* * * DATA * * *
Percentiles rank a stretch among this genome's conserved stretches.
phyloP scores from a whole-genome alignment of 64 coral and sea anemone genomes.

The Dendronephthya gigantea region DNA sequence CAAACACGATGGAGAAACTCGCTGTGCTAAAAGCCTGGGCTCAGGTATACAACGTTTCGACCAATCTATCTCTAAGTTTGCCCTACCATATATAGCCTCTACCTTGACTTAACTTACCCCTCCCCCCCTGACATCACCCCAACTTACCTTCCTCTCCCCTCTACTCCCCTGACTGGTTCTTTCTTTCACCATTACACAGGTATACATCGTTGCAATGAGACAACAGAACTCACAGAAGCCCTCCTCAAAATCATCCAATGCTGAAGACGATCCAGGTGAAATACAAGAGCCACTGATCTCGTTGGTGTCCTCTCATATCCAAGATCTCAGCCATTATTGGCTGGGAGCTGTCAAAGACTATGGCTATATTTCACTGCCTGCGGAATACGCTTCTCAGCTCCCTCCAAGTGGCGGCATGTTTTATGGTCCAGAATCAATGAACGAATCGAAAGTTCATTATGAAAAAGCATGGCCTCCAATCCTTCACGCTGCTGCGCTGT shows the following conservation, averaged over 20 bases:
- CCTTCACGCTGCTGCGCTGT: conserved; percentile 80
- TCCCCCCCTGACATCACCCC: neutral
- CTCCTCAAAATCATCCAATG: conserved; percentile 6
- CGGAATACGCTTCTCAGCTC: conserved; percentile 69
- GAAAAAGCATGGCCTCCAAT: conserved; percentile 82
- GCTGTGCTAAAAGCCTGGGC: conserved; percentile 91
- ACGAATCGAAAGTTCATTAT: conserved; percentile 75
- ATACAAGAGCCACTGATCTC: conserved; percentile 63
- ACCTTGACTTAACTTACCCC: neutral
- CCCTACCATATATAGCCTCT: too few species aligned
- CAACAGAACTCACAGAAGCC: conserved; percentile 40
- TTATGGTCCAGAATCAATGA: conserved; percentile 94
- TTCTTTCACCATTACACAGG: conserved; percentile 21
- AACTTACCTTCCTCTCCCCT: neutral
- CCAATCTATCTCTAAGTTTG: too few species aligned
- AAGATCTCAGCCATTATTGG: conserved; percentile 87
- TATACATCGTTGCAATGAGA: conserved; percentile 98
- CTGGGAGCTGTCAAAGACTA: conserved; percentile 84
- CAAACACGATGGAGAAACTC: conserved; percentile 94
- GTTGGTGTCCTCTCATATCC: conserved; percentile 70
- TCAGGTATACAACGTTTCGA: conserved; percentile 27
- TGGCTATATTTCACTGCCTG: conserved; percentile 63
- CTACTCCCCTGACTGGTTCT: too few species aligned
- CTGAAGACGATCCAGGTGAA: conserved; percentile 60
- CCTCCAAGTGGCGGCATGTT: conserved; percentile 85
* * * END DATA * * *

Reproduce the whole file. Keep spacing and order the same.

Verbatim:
Percentiles rank a stretch among this genome's conserved stretches.
phyloP scores from a whole-genome alignment of 64 coral and sea anemone genomes.

The Dendronephthya gigantea region DNA sequence CAAACACGATGGAGAAACTCGCTGTGCTAAAAGCCTGGGCTCAGGTATACAACGTTTCGACCAATCTATCTCTAAGTTTGCCCTACCATATATAGCCTCTACCTTGACTTAACTTACCCCTCCCCCCCTGACATCACCCCAACTTACCTTCCTCTCCCCTCTACTCCCCTGACTGGTTCTTTCTTTCACCATTACACAGGTATACATCGTTGCAATGAGACAACAGAACTCACAGAAGCCCTCCTCAAAATCATCCAATGCTGAAGACGATCCAGGTGAAATACAAGAGCCACTGATCTCGTTGGTGTCCTCTCATATCCAAGATCTCAGCCATTATTGGCTGGGAGCTGTCAAAGACTATGGCTATATTTCACTGCCTGCGGAATACGCTTCTCAGCTCCCTCCAAGTGGCGGCATGTTTTATGGTCCAGAATCAATGAACGAATCGAAAGTTCATTATGAAAAAGCATGGCCTCCAATCCTTCACGCTGCTGCGCTGT shows the following conservation, averaged over 20 bases:
- CCTTCACGCTGCTGCGCTGT: conserved; percentile 80
- TCCCCCCCTGACATCACCCC: neutral
- CTCCTCAAAATCATCCAATG: conserved; percentile 6
- CGGAATACGCTTCTCAGCTC: conserved; percentile 69
- GAAAAAGCATGGCCTCCAAT: conserved; percentile 82
- GCTGTGCTAAAAGCCTGGGC: conserved; percentile 91
- ACGAATCGAAAGTTCATTAT: conserved; percentile 75
- ATACAAGAGCCACTGATCTC: conserved; percentile 63
- ACCTTGACTTAACTTACCCC: neutral
- CCCTACCATATATAGCCTCT: too few species aligned
- CAACAGAACTCACAGAAGCC: conserved; percentile 40
- TTATGGTCCAGAATCAATGA: conserved; percentile 94
- TTCTTTCACCATTACACAGG: conserved; percentile 21
- AACTTACCTTCCTCTCCCCT: neutral
- CCAATCTATCTCTAAGTTTG: too few species aligned
- AAGATCTCAGCCATTATTGG: conserved; percentile 87
- TATACATCGTTGCAATGAGA: conserved; percentile 98
- CTGGGAGCTGTCAAAGACTA: conserved; percentile 84
- CAAACACGATGGAGAAACTC: conserved; percentile 94
- GTTGGTGTCCTCTCATATCC: conserved; percentile 70
- TCAGGTATACAACGTTTCGA: conserved; percentile 27
- TGGCTATATTTCACTGCCTG: conserved; percentile 63
- CTACTCCCCTGACTGGTTCT: too few species aligned
- CTGAAGACGATCCAGGTGAA: conserved; percentile 60
- CCTCCAAGTGGCGGCATGTT: conserved; percentile 85